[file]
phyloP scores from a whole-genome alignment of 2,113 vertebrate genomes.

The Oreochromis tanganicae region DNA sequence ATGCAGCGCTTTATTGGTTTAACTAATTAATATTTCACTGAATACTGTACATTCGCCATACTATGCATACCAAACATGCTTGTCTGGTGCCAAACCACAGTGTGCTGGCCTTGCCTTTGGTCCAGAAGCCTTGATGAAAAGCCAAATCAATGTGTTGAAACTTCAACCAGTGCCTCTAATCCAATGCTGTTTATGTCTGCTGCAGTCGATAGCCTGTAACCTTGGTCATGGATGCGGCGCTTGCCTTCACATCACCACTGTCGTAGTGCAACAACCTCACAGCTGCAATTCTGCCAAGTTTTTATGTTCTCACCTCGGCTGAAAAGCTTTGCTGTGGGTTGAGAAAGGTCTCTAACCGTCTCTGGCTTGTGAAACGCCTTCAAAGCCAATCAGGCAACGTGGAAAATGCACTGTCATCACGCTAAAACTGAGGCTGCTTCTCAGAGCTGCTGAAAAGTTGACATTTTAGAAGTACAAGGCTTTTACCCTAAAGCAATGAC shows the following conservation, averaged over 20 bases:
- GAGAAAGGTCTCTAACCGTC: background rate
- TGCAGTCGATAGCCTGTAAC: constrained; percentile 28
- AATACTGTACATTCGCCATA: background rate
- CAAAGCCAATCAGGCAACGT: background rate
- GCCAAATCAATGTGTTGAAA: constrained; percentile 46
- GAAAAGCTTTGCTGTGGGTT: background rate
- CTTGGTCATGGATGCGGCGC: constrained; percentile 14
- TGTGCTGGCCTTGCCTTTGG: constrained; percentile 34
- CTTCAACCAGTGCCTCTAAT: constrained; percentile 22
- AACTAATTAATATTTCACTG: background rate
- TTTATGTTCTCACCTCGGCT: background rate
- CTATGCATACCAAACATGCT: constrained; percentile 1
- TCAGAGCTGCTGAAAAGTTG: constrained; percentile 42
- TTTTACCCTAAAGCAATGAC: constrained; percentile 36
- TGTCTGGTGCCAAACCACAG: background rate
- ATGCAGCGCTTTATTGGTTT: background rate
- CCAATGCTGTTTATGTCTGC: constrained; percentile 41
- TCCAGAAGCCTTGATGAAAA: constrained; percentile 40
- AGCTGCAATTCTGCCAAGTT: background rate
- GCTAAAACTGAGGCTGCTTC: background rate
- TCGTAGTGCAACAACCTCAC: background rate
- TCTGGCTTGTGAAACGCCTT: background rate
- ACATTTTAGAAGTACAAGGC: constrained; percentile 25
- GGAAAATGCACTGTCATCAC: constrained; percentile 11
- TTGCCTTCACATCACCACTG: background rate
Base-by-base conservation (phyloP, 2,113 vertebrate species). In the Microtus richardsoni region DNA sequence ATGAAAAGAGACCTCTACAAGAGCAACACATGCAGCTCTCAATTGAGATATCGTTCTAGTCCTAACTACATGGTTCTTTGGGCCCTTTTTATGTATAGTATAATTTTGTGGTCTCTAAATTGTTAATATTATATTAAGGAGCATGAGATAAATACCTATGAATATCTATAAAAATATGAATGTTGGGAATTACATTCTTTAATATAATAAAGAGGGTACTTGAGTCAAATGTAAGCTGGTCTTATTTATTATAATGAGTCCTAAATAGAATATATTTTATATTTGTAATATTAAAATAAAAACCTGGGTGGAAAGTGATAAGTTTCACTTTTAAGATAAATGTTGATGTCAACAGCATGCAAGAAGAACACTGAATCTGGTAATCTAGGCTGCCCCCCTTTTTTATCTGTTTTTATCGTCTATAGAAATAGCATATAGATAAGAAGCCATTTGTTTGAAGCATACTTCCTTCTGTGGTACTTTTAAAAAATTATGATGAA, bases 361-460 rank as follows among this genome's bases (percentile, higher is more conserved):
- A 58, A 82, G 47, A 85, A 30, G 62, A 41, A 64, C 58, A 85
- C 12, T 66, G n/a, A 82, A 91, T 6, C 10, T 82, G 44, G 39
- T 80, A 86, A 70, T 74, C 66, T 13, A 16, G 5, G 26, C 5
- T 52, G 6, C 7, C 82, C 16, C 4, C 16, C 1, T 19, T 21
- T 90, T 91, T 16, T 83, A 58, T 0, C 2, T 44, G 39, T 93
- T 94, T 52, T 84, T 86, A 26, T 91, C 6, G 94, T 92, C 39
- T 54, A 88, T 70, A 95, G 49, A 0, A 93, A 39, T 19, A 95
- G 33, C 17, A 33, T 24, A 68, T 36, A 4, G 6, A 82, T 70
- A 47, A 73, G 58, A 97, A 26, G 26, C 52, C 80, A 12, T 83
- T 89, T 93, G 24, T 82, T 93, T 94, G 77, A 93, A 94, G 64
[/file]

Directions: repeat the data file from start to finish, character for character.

phyloP scores from a whole-genome alignment of 2,113 vertebrate genomes.

The Oreochromis tanganicae region DNA sequence ATGCAGCGCTTTATTGGTTTAACTAATTAATATTTCACTGAATACTGTACATTCGCCATACTATGCATACCAAACATGCTTGTCTGGTGCCAAACCACAGTGTGCTGGCCTTGCCTTTGGTCCAGAAGCCTTGATGAAAAGCCAAATCAATGTGTTGAAACTTCAACCAGTGCCTCTAATCCAATGCTGTTTATGTCTGCTGCAGTCGATAGCCTGTAACCTTGGTCATGGATGCGGCGCTTGCCTTCACATCACCACTGTCGTAGTGCAACAACCTCACAGCTGCAATTCTGCCAAGTTTTTATGTTCTCACCTCGGCTGAAAAGCTTTGCTGTGGGTTGAGAAAGGTCTCTAACCGTCTCTGGCTTGTGAAACGCCTTCAAAGCCAATCAGGCAACGTGGAAAATGCACTGTCATCACGCTAAAACTGAGGCTGCTTCTCAGAGCTGCTGAAAAGTTGACATTTTAGAAGTACAAGGCTTTTACCCTAAAGCAATGAC shows the following conservation, averaged over 20 bases:
- GAGAAAGGTCTCTAACCGTC: background rate
- TGCAGTCGATAGCCTGTAAC: constrained; percentile 28
- AATACTGTACATTCGCCATA: background rate
- CAAAGCCAATCAGGCAACGT: background rate
- GCCAAATCAATGTGTTGAAA: constrained; percentile 46
- GAAAAGCTTTGCTGTGGGTT: background rate
- CTTGGTCATGGATGCGGCGC: constrained; percentile 14
- TGTGCTGGCCTTGCCTTTGG: constrained; percentile 34
- CTTCAACCAGTGCCTCTAAT: constrained; percentile 22
- AACTAATTAATATTTCACTG: background rate
- TTTATGTTCTCACCTCGGCT: background rate
- CTATGCATACCAAACATGCT: constrained; percentile 1
- TCAGAGCTGCTGAAAAGTTG: constrained; percentile 42
- TTTTACCCTAAAGCAATGAC: constrained; percentile 36
- TGTCTGGTGCCAAACCACAG: background rate
- ATGCAGCGCTTTATTGGTTT: background rate
- CCAATGCTGTTTATGTCTGC: constrained; percentile 41
- TCCAGAAGCCTTGATGAAAA: constrained; percentile 40
- AGCTGCAATTCTGCCAAGTT: background rate
- GCTAAAACTGAGGCTGCTTC: background rate
- TCGTAGTGCAACAACCTCAC: background rate
- TCTGGCTTGTGAAACGCCTT: background rate
- ACATTTTAGAAGTACAAGGC: constrained; percentile 25
- GGAAAATGCACTGTCATCAC: constrained; percentile 11
- TTGCCTTCACATCACCACTG: background rate
Base-by-base conservation (phyloP, 2,113 vertebrate species). In the Microtus richardsoni region DNA sequence ATGAAAAGAGACCTCTACAAGAGCAACACATGCAGCTCTCAATTGAGATATCGTTCTAGTCCTAACTACATGGTTCTTTGGGCCCTTTTTATGTATAGTATAATTTTGTGGTCTCTAAATTGTTAATATTATATTAAGGAGCATGAGATAAATACCTATGAATATCTATAAAAATATGAATGTTGGGAATTACATTCTTTAATATAATAAAGAGGGTACTTGAGTCAAATGTAAGCTGGTCTTATTTATTATAATGAGTCCTAAATAGAATATATTTTATATTTGTAATATTAAAATAAAAACCTGGGTGGAAAGTGATAAGTTTCACTTTTAAGATAAATGTTGATGTCAACAGCATGCAAGAAGAACACTGAATCTGGTAATCTAGGCTGCCCCCCTTTTTTATCTGTTTTTATCGTCTATAGAAATAGCATATAGATAAGAAGCCATTTGTTTGAAGCATACTTCCTTCTGTGGTACTTTTAAAAAATTATGATGAA, bases 361-460 rank as follows among this genome's bases (percentile, higher is more conserved):
- A 58, A 82, G 47, A 85, A 30, G 62, A 41, A 64, C 58, A 85
- C 12, T 66, G n/a, A 82, A 91, T 6, C 10, T 82, G 44, G 39
- T 80, A 86, A 70, T 74, C 66, T 13, A 16, G 5, G 26, C 5
- T 52, G 6, C 7, C 82, C 16, C 4, C 16, C 1, T 19, T 21
- T 90, T 91, T 16, T 83, A 58, T 0, C 2, T 44, G 39, T 93
- T 94, T 52, T 84, T 86, A 26, T 91, C 6, G 94, T 92, C 39
- T 54, A 88, T 70, A 95, G 49, A 0, A 93, A 39, T 19, A 95
- G 33, C 17, A 33, T 24, A 68, T 36, A 4, G 6, A 82, T 70
- A 47, A 73, G 58, A 97, A 26, G 26, C 52, C 80, A 12, T 83
- T 89, T 93, G 24, T 82, T 93, T 94, G 77, A 93, A 94, G 64